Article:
Reluctant to be part of such a fission reaction, I asked Henry if I could maybe just pass the questions on to one other writer when I was done with them, to keep the proliferation cone a bit narrower. Henry had no problem with that; the rules are neither hard nor fast, and besides, I never signed anything.

So here they are.

What Am I Working On?

I can’t tell you.  Really. It might not even go anywhere.  But I just started, and it’s unconventional.

How Does My Work Differ From Others In Its Genre?

It is significantly more insecure, emotionally. Scarred by a past life in academia, I feel compelled to try and cover my ass against any manner of nitpickers. You may have noticed my habit of sticking lengthy technical appendices on the end of my novels. You may have even admired me for the effort, thinking I do this to Educate the Masses or to Share My Excitement about Real Science.


Why Do I Write What I Do?

Because nobody wanted to buy my children’s novel, Pancake, Snookums, and the Balance of Nature— in which the eponymous leopard frog and garter snake, trapped in the same terrarium, work together to effect their escape.  (Then Snookums eats Pancake.)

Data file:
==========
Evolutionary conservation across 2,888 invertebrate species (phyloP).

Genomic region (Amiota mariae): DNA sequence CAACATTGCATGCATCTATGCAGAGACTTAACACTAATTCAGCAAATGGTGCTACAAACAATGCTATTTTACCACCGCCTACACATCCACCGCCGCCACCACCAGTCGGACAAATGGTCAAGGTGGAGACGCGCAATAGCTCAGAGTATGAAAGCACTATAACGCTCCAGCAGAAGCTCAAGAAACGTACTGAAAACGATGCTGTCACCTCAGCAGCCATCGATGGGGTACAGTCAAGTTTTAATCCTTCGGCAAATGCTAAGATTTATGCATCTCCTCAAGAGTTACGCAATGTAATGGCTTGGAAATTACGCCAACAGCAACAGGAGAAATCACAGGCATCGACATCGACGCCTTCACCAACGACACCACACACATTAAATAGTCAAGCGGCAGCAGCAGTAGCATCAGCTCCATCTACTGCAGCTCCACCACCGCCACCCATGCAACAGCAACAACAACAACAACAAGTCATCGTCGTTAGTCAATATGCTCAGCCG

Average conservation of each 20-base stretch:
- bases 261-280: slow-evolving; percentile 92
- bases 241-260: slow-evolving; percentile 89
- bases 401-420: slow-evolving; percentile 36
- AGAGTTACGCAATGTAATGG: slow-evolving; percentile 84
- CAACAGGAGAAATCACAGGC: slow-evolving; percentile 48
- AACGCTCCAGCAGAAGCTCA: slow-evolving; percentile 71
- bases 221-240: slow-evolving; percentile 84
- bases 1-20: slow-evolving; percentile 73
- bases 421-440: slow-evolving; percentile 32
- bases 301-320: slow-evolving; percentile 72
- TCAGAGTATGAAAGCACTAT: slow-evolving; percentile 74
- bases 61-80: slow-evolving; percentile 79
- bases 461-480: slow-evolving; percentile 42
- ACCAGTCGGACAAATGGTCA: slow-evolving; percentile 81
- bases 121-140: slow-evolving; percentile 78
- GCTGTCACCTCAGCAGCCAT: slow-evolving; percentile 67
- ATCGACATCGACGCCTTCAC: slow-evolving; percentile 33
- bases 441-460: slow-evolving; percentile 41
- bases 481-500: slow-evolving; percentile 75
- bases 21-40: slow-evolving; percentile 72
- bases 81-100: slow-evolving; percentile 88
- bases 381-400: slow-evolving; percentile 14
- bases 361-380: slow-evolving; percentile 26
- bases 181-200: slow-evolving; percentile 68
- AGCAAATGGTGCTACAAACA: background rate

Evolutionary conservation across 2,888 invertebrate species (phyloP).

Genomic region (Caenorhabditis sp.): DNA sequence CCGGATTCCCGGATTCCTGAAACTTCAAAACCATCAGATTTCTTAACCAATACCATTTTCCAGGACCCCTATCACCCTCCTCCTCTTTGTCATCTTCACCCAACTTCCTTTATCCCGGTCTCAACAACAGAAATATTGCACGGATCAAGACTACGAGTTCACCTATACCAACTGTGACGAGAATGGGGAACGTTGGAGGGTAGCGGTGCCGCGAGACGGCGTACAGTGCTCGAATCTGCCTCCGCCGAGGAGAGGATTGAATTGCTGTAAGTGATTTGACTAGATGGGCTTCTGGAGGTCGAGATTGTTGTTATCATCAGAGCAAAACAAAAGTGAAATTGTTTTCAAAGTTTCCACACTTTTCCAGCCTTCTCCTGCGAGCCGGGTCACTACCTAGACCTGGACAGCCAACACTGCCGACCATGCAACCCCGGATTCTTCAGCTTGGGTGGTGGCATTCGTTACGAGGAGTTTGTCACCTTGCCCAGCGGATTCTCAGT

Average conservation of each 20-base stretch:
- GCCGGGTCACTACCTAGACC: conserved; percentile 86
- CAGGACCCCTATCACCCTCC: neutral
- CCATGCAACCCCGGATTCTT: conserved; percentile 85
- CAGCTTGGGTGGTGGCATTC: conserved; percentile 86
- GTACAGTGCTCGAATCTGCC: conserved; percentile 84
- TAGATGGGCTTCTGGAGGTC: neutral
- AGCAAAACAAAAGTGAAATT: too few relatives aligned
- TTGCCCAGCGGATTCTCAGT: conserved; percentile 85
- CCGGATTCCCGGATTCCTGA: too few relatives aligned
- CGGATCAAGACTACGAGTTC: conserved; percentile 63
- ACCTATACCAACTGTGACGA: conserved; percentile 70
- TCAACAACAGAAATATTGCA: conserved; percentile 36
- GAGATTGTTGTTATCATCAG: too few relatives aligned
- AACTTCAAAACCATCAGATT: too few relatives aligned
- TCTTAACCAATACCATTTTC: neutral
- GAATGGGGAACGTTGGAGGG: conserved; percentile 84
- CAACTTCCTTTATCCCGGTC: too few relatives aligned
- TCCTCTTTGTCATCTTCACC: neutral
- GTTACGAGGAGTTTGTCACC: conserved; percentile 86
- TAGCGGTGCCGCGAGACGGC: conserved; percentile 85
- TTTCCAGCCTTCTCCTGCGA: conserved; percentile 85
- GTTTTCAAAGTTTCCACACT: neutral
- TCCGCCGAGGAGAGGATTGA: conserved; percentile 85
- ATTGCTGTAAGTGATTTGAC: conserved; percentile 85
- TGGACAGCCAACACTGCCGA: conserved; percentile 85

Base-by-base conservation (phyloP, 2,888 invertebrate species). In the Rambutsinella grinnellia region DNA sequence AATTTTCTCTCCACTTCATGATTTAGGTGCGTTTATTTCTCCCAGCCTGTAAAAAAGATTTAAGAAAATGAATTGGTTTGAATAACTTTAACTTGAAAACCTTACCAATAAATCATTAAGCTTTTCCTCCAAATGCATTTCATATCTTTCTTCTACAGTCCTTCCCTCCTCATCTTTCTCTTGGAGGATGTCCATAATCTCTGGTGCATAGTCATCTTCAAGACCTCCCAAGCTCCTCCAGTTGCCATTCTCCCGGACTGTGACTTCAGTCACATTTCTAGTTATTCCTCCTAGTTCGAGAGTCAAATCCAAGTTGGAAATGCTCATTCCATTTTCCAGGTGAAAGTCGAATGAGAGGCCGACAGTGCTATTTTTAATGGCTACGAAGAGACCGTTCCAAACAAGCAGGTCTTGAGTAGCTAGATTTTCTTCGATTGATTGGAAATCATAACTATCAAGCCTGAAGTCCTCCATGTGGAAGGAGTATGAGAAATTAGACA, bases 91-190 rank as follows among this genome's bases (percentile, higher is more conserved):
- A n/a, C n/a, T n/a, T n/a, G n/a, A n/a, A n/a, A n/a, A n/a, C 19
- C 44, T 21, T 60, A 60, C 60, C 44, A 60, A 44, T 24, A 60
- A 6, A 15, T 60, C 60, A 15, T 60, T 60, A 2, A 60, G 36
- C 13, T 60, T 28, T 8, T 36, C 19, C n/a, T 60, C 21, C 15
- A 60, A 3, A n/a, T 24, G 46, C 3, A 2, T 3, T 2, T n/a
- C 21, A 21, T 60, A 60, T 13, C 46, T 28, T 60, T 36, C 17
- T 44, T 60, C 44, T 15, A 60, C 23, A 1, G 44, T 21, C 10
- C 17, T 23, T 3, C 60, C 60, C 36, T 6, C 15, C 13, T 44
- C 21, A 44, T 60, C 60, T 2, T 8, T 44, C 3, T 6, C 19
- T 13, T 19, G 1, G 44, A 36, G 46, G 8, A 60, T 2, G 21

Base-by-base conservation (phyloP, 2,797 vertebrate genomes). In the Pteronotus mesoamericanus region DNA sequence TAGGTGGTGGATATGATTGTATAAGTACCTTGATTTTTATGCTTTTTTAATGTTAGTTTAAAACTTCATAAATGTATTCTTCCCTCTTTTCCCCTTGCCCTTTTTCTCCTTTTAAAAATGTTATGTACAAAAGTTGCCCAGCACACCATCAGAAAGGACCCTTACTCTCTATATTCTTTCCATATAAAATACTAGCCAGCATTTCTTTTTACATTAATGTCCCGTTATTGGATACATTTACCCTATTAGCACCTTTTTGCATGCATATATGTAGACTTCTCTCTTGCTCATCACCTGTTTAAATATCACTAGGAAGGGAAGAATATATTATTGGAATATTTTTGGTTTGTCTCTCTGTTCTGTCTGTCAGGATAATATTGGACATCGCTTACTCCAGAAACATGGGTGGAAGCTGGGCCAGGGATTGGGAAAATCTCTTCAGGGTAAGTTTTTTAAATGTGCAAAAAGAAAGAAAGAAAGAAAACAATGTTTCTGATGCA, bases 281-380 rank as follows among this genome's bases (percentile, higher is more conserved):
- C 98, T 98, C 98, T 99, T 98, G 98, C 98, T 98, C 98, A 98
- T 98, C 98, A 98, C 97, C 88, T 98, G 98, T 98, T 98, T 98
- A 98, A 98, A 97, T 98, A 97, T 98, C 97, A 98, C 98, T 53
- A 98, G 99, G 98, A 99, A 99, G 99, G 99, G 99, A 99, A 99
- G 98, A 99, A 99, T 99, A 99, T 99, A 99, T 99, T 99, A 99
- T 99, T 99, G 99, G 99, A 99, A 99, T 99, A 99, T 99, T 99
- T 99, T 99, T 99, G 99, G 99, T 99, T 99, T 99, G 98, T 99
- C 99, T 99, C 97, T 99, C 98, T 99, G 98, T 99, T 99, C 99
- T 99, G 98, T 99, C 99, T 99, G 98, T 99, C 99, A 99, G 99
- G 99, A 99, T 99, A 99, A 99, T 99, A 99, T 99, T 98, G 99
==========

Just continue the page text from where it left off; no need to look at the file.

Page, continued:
Denied my dream of writing Children’s Literature, I’ve settled for a sandbox big enough to explore the ideas that interest me. That’s science fiction, almost by definition. I suppose that technically it would be possible to explore the relationship between Theology and Digital Physics in a western or a historical romance, but that would take someone with considerably greater skill than I have.

How Does My Writing Process Work?

By cutting corners. For example, should I be presented with a question in a Blog Tour that’s identical to a question I’ve already answered in a previous interviews, I’m likely to just cut-and-paste in order to save time. Here comes an example right now:

Something gives me an idea: Hey, if that’s true, then what would happen if…?  (Or sometimes:  what utter bullshit. If that were true, then…)

I sketch out a plan to embed that question in a story. There follows a variable period spent writing and cursing, from which emerges a product that looks like a half-assed Rubik’s Cube badly wrapped in pages taped together from a paperback novel.  Then I go running, to give my subconscious time to crunch the numbers and serve up a fix. If that doesn’t work I go drinking with friends or take a shower with my wife, and use them as sounding boards to whinge about all the parts that won’t fit. I listen for ideas to steal, rewrite until the wrapping looks prettier and put it away, vaguely unsatisfied but resigned.